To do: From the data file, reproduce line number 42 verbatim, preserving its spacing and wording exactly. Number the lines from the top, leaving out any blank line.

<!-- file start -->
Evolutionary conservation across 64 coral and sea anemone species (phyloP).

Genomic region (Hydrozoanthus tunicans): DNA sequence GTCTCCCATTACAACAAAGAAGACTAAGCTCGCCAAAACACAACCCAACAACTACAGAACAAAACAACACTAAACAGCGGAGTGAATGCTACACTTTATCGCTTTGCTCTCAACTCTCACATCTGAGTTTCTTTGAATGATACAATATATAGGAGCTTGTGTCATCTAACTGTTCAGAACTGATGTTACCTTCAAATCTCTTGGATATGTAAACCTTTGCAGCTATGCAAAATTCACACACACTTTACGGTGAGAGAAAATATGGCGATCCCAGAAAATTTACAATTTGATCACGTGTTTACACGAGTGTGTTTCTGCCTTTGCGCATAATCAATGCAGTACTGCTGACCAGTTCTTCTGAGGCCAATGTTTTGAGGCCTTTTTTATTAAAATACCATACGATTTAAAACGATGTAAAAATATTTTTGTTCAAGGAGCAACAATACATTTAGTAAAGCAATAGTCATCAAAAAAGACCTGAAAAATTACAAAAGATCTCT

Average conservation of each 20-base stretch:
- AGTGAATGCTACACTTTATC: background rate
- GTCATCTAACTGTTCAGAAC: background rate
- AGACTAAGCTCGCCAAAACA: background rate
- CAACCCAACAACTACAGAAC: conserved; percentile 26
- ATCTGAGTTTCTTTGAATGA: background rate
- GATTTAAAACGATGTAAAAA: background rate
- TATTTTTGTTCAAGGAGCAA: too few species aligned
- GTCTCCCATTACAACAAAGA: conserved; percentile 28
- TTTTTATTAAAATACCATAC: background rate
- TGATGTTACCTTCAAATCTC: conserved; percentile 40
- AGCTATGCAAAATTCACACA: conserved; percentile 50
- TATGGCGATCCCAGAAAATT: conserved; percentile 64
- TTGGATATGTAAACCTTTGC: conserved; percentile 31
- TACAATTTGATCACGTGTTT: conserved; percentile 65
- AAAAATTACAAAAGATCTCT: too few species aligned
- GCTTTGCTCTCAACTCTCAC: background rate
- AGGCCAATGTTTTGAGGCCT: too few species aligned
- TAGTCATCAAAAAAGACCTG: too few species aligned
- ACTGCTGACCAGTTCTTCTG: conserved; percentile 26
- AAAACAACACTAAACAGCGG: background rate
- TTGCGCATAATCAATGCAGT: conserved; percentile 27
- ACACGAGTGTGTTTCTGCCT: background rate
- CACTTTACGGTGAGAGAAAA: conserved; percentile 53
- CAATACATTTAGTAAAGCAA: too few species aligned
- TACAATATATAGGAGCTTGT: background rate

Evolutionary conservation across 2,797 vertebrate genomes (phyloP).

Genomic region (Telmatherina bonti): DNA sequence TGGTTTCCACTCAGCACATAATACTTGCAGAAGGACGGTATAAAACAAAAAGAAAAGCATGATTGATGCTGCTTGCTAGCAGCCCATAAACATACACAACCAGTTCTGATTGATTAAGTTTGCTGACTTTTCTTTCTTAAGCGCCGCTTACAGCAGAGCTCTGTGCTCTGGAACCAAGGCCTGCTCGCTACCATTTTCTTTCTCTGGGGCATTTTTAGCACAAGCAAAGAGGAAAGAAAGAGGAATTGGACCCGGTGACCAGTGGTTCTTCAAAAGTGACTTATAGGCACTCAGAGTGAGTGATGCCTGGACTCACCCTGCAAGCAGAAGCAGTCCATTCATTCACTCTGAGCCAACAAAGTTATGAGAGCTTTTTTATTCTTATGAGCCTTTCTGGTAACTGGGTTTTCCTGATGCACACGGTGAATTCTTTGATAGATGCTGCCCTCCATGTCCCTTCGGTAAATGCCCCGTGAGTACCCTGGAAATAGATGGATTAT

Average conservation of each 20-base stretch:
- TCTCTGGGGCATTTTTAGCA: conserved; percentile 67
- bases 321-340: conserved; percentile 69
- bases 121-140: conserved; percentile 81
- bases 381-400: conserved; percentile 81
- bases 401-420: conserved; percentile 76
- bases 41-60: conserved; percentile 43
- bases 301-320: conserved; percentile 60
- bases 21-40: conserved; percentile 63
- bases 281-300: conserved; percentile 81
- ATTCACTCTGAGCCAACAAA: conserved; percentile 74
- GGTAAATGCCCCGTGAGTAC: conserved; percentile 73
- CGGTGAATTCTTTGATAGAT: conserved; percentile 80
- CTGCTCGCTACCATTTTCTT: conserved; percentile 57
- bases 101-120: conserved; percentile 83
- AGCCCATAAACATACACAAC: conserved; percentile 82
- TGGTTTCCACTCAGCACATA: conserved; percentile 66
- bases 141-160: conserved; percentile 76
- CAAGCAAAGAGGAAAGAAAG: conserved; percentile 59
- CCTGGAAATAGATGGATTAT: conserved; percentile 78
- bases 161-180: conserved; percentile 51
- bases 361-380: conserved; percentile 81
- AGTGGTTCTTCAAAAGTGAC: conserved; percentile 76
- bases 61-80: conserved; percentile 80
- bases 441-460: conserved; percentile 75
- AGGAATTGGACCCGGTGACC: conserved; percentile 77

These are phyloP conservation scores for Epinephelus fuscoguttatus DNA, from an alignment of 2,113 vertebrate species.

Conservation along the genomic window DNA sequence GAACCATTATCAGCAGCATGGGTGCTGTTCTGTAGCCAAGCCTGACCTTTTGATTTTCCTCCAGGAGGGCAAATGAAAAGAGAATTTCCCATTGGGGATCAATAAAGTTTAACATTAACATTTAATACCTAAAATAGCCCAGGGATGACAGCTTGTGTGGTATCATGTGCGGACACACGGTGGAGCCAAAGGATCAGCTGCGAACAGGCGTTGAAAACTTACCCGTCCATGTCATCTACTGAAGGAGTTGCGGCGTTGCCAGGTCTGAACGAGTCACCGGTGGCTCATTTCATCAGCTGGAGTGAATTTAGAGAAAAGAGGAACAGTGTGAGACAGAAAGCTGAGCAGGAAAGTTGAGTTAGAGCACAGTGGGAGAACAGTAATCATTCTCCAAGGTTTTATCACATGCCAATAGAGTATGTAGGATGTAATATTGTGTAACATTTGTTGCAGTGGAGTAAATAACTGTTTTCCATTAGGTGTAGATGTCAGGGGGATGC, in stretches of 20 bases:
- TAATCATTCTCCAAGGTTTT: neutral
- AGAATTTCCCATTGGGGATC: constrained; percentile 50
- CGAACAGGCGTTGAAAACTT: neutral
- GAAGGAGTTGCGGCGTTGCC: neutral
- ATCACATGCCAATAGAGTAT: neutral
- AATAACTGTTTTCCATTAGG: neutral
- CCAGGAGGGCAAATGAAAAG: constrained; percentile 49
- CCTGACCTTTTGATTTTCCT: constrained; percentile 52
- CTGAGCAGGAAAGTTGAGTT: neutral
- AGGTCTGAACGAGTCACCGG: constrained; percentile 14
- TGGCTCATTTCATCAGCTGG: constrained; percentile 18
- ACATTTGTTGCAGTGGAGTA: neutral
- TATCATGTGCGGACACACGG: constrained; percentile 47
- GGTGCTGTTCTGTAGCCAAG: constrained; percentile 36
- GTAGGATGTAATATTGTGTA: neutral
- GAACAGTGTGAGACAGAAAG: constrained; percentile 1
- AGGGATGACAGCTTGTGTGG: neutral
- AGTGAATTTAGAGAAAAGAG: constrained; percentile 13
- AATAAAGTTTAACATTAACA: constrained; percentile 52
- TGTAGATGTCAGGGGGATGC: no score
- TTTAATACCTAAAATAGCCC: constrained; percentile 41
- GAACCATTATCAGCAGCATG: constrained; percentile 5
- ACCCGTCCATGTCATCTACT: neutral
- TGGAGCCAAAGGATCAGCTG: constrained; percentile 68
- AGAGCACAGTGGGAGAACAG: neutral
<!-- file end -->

- GGTAAATGCCCCGTGAGTAC: conserved; percentile 73